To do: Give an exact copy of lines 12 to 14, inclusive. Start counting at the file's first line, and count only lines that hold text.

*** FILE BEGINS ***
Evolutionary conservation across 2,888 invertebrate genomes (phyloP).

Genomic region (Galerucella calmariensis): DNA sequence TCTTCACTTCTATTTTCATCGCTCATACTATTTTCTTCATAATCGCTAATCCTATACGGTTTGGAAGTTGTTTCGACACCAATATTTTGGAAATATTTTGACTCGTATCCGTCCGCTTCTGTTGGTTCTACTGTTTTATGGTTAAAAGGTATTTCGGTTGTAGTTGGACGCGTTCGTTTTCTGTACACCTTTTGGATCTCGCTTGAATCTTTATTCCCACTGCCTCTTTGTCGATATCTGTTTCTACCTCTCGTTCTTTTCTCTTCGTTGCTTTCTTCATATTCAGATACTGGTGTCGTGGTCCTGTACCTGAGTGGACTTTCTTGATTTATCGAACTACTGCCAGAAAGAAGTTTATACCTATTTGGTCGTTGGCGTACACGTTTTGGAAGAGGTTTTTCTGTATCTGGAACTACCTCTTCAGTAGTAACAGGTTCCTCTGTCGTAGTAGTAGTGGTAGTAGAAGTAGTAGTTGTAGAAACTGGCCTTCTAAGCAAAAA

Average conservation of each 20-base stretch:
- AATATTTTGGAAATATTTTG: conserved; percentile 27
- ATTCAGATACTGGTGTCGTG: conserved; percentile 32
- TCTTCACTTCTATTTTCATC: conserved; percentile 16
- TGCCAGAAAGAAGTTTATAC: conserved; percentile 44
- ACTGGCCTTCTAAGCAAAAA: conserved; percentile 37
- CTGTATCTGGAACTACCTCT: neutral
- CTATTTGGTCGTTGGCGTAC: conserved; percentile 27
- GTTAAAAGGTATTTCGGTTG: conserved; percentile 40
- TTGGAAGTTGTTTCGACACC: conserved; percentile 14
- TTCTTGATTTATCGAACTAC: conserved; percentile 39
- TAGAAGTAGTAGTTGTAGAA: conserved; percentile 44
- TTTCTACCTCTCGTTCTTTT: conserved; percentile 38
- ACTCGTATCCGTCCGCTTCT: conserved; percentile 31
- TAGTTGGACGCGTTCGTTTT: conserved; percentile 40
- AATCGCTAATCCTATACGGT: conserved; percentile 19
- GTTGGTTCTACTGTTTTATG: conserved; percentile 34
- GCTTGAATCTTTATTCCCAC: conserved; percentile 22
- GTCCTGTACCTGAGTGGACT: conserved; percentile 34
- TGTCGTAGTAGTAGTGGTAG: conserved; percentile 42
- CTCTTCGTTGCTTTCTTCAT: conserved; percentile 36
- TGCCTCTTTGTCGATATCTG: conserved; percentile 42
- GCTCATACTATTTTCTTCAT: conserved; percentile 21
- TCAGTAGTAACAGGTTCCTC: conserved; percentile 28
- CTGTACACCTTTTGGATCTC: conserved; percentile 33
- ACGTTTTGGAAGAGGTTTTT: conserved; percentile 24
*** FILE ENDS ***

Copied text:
- TTGGAAGTTGTTTCGACACC: conserved; percentile 14
- TTCTTGATTTATCGAACTAC: conserved; percentile 39
- TAGAAGTAGTAGTTGTAGAA: conserved; percentile 44